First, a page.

Title: The Joy Luck Club
My rating: 3/5
In 1949, four Chinese women, recent immigrants to San Francisco, begin meeting to eat dim sum, play mahjong, and talk. United in shared loss and hope, they call themselves the Joy Luck Club. With wit and wisdom, Amy Tan examines the sometimes painful, often tender, and always deep connection between these four women and their American-born daughters. As each reveals her secrets, trying to unravel the truth about her life, the strings become more tangled, more entwined…
A quick read about the relationship between mothers and daughters that includes misunderstandings and cultural miscommunication. The eight women are the focus in their alternating perspective vignettes which may be challenging to keep up with. It was intriguing learning of the transition and assimilation the four mothers experienced coming to San Francisco, along with their superstitions that yield success or luck. We see the struggle between the wisdom of the matured mothers versus the youth and rebelling of the daughters – assuming more than just a generational difference. Tan also hits on major themes and life experiences such as divorce, responsibility and guilt of a sibling death, sacrifice, pride, competition, etc. (all of which are among and within the family and family friends in the Joy Luck Club, intertwining their narratives further.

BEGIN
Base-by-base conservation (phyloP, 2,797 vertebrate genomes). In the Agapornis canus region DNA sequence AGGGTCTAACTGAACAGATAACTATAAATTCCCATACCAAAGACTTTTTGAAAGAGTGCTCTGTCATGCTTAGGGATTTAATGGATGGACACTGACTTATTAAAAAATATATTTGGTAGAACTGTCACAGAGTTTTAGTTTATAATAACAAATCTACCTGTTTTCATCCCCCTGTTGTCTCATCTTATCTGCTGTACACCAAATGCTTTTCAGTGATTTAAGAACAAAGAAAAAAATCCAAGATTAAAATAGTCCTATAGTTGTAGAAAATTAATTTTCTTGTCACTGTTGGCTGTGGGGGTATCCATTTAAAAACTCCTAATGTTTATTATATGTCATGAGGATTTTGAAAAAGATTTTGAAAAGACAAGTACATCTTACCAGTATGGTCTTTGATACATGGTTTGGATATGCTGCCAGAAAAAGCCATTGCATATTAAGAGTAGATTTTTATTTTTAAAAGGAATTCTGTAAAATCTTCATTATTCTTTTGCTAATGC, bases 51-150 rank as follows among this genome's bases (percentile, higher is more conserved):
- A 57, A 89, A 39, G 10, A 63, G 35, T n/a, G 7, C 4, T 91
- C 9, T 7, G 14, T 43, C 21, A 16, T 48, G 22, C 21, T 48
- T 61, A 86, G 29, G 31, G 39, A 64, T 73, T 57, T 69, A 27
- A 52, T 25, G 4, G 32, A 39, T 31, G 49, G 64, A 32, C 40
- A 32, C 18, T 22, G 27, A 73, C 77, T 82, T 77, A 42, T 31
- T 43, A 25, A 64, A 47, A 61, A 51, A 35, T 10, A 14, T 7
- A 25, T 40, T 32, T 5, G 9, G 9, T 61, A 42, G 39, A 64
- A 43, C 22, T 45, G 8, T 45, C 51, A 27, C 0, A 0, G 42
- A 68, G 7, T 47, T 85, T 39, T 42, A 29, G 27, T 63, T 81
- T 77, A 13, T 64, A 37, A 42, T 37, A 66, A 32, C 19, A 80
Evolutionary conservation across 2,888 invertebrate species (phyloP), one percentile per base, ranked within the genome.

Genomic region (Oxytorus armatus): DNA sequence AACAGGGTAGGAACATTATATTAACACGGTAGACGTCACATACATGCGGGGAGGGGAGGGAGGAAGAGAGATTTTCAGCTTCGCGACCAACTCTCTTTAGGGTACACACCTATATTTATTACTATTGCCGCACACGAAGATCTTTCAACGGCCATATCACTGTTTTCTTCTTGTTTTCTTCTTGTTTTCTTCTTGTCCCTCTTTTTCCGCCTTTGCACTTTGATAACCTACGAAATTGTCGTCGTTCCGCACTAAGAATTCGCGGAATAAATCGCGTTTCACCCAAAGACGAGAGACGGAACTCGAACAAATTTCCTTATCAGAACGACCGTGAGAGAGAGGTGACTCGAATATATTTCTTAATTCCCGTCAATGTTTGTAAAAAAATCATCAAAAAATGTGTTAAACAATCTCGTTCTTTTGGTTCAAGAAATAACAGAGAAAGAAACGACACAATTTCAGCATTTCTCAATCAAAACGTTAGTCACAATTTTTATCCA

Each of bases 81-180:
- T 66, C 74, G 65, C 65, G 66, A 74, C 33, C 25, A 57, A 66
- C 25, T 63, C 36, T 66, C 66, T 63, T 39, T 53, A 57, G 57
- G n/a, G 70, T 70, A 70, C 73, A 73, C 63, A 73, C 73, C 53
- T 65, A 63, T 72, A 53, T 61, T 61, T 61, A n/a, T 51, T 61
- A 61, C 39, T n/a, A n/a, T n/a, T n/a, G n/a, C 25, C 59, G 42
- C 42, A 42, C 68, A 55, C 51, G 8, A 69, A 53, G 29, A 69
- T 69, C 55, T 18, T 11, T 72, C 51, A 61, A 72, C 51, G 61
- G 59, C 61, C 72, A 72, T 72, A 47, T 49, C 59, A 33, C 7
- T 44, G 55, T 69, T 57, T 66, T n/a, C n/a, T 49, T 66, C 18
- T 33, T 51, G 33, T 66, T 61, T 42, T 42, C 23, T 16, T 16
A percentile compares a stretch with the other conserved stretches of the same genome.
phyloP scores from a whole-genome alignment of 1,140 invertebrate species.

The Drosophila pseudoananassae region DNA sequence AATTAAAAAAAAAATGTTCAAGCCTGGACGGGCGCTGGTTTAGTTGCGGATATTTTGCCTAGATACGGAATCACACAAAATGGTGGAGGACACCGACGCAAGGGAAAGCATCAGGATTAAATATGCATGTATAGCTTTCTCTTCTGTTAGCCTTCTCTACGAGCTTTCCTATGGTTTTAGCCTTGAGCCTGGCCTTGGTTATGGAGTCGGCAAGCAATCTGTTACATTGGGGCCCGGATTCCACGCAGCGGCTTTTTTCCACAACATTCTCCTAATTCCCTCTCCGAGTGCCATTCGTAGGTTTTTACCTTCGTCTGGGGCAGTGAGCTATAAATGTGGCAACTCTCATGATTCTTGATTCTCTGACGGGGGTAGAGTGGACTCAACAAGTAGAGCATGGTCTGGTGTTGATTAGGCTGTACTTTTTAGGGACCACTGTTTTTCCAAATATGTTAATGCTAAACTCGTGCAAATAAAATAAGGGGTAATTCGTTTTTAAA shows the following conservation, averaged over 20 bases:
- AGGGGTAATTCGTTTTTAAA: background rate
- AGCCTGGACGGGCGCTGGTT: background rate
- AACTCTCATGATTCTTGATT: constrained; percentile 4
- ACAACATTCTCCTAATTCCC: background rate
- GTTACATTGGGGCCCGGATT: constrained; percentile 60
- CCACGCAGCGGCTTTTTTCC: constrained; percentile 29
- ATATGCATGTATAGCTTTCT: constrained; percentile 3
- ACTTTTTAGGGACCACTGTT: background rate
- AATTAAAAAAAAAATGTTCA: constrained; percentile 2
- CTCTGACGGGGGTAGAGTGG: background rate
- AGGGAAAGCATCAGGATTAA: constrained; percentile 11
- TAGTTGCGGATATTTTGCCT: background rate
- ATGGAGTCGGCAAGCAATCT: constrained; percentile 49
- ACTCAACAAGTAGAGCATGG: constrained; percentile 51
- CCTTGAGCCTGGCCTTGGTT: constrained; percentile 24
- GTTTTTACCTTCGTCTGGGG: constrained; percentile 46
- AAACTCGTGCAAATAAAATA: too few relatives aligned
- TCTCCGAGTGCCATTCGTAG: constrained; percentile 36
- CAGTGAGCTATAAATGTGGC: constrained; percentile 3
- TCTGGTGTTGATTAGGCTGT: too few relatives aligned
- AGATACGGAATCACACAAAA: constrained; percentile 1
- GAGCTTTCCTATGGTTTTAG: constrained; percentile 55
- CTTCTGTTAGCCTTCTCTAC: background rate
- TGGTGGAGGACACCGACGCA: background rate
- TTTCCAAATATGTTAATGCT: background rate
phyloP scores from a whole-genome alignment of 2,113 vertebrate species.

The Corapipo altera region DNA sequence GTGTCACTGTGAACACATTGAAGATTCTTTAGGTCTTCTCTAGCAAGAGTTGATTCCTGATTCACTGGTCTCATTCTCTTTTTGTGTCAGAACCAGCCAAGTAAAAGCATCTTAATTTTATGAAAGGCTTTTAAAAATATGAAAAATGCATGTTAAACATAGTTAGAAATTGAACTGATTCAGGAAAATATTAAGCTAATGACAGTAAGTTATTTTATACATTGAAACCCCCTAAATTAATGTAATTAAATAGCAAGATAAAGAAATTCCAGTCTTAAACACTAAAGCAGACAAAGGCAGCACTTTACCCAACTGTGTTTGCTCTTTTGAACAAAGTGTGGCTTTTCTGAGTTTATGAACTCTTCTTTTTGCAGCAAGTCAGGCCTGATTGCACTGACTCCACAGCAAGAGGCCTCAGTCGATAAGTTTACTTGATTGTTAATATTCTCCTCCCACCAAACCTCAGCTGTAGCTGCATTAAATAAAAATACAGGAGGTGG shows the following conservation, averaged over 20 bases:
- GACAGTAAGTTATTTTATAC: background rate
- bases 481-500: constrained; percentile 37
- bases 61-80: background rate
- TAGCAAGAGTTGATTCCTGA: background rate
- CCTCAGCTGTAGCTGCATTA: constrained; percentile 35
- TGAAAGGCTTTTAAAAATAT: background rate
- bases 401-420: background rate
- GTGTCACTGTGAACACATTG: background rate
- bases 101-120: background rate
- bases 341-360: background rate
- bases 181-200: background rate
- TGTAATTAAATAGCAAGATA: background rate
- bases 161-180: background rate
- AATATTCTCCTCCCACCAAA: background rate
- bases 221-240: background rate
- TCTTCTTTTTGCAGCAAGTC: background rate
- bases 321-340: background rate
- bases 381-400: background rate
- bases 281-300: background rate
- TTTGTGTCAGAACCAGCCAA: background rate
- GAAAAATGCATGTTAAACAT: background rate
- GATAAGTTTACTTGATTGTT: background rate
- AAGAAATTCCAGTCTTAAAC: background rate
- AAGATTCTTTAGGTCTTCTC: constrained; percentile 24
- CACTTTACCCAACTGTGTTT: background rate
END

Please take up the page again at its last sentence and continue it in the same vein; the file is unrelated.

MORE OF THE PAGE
Quotes to leave you with:
“And even though I taught my daughter the opposite, still she came out the same way I maybe it is because she was born to me and she was born a girl. And I was born to my mother and I was born a girl. All of us are like stairs, one step after another, going up and down, but all going the same way” (Tan 215)
“They are fortunes…American people think Chinese people write these sayings…These things don’t make sense. These are not fortunes, they are bad instructions” (Tan 262)